A paperpot transplanter. Talk about an appropriate technology for small farmers! The basic premise is that seeds are started in the greenhouse in trays that are made of a special paper. The paper is a lot like paper grocery bags or very thin cardboard. Once the plants are up to field size, the tray gets placed in the transplanter, shown in the photo above. The trays are designed in such a way that as the transplanter moves through the soil, the trays unravel in a chain and get seated (plants and all) in the soil.
This photo is a great illustration of the difference in body posture when hand transplanting versus utilizing the paper pot. With our field conditions, we're finding that the technology still requires 2 crew members: 1 to pull the transplanter and 1 to fix plants that are either buried too deep or not deep enough. We typically hand transplant a bed with 3 crew members. The paper pot transplanter is reducing the task by 1 crew member, cutting the task time in half overall and making backs happy!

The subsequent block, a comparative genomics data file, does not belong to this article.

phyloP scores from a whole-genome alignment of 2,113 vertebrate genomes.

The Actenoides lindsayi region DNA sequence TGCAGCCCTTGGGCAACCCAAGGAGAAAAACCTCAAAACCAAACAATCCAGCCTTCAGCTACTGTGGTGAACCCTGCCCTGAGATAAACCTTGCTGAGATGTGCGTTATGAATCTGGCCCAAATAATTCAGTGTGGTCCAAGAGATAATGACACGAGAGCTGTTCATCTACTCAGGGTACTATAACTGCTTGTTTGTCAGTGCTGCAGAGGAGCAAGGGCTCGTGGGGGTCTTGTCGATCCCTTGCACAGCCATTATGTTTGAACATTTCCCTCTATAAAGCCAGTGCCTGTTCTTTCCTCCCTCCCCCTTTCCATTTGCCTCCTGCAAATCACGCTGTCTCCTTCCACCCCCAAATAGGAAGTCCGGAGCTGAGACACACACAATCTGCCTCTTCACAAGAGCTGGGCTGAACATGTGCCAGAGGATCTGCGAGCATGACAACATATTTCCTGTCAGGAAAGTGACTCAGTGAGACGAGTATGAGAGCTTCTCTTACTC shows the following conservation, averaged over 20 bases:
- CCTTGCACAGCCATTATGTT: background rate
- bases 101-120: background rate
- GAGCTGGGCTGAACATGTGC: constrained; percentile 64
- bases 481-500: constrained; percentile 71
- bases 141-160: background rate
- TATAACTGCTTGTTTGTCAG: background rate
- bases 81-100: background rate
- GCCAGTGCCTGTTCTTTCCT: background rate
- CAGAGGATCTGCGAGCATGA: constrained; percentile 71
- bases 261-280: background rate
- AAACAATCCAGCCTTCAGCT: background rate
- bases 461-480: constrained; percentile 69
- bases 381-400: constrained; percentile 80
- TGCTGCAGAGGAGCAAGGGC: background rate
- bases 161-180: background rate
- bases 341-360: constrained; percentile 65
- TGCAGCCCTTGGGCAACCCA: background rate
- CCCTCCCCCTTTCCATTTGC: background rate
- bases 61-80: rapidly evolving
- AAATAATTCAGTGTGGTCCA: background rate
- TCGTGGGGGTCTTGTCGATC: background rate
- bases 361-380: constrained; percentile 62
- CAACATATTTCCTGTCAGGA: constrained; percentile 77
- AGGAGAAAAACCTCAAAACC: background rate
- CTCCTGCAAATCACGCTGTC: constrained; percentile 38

Like any technology, there are drawbacks, but we feel like the benefits far out weigh the costs for our farm. We hope that as our soil continues to improve, we'll realize even faster and more accurate transplanting. But for now, we're thrilled with this Japanese invention. We've taken the "paperpot plunge," we've "tasted the cool aide," and dang it tastes good!